5 Things You Should Check In Case Your Car Suddenly Stops


Car maintenance is a vital aspect of vehicle ownership. Neglecting it can lead to severe consequences for you, your passengers, and other drivers on the road. However, even the most well-maintained automobile can encounter problems for no apparent reason. 

If you’ve ever experienced having your car break down while you’re driving, here are the five things that you should check after pulling over to the side of the road:

1. Battery Power

One of the possible reasons why your car suddenly stops could have to do with the battery. A quick fix for this issue is to connect to another vehicle and jumpstart your engine. This scenario, however, won’t work if you are alone on the road. Fortunately, there are portable jump starters in the market to revive your automobile’s dead battery.

If you recently bought new batteries, however, the problem may be with your alternator. This component is responsible for converting the mechanical energy from your engine’s rotating parts into electrical energy. A tell-tale sign that your alternator is damaged is when your new batteries drain more quickly than before.

2. Engine Temperature

Another common cause of a car’s sudden breakdown is an overheated engine. Vehicles work by converting chemical energy from fuel into heat energy, which is further converted into mechanical energy with their moving parts. As mentioned above, your alternator transforms this energy into electrical energy to power up your automobile’s electrical components.

However, if you don’t have enough coolant in your engine to regulate its temperature, your car may experience overheating. Too much heat can melt your pistons, which leads to the abrupt shutdown of your engine.

These are the things you should do when your car overheats while driving:

  • Turn Off The A/C – If you notice unusual steam coming out of your car’s hood, you should turn off the air conditioner to lessen the amount of stress on your engine. Then, if possible, crank up the heat to redirect the temperature from the front of your car. While it may be uncomfortable, it’ll buy you time to park your car safely.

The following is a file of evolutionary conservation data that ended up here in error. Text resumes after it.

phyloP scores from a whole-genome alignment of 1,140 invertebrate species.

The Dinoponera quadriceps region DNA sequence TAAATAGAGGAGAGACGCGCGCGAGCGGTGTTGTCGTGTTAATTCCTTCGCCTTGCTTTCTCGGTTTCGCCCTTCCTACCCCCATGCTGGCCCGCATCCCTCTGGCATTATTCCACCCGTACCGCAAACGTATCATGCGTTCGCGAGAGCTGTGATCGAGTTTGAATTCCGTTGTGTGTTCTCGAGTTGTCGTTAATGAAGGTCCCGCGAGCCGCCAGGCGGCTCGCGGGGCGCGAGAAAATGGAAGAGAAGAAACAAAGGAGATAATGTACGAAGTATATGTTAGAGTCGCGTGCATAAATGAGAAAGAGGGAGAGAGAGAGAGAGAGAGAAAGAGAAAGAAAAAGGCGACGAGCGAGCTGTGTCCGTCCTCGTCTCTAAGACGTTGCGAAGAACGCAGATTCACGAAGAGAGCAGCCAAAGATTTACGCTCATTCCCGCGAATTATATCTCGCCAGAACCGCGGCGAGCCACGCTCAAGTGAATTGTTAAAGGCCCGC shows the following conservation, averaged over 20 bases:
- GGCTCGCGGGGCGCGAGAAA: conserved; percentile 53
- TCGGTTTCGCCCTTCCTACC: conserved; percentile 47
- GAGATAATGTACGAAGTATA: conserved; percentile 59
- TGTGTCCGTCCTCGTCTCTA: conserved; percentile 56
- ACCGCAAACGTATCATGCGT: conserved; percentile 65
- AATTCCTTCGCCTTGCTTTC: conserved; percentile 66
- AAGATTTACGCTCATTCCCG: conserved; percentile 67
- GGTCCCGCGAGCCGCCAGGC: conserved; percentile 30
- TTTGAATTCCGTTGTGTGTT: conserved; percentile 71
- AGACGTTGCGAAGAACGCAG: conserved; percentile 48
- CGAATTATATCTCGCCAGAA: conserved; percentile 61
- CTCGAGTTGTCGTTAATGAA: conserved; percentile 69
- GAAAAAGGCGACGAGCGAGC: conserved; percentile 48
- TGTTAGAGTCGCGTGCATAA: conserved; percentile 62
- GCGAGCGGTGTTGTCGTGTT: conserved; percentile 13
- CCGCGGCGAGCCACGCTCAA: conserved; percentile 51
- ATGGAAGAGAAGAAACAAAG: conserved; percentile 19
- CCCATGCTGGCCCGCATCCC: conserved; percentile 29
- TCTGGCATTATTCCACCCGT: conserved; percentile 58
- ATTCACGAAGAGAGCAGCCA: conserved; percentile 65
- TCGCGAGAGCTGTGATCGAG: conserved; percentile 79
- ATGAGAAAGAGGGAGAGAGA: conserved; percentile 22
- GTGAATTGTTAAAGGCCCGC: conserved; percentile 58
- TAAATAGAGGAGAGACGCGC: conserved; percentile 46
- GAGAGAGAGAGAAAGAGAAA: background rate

• Pull Over Safely – Find a safe spot at the side of the road to stop. This way, you won’t disrupt the flow of traffic.
  • Wait Before Opening Hood – It’s highly likely that the hood is piping hot, especially if you’ve been driving under the sun for a while. Give it a few minutes to cool. You can use this time to contact a mechanic.
  • Check Coolant Level – Coolant or antifreeze helps regulate your engine’s temperature. Check the fluid level and refill it. Doing this may give you enough time to drive your car to a repair shop. Before doing so, however, make sure that the radiator cap is already cold. Also, beware of hot steam emissions. 
  • Inspect Radiator Hose – If the coolant level isn’t the problem, there may be some blockage in the upper or lower radiator hose. Check for disconnections and holes as well.

3. Car Fluid Levels

Essential car fluids to monitor are the fuel, coolant, oil, and transmission fluids. For the last two, you have dipsticks that can help you keep track of their levels. Check how much fluid you have in your car to make sure that everything remains in the appropriate amount.

Another vital fluid is the brake fluid, which plays a significant role in preventing brake failure. It’s pressurized and can boost the power of your braking mechanism to keep you, your passengers, and other drivers safe. The recommended level should be within approximately a half-inch of the cap.

4. Electrical Components

Aside from mechanical parts, your car also has electrical components, which are more sensitive and require regular monitoring. Damage to these gears may also lead to your car’s sudden shutdown. Check the ignition system and ECU, a tiny computer in your vehicle that handles various features, for malfunctions.

5. Catalytic Converter Status

The catalytic converter is responsible for controlling your car’s exhaust emission. Specifically, it reduces the number of pollutants in the exhaust gas through a redox reaction. If it becomes clogged, it can cause overheating, which is dangerous if you continue driving with this problem.


It’s prudent to be aware of the possible causes of a car’s sudden shut down so that you know what to do when you encounter this issue on the road. Some of the common causes may stem from the battery, engine, fluids, electrical components, and the catalytic converter. Make sure to schedule your car for regular tune-ups to avoid this problem.

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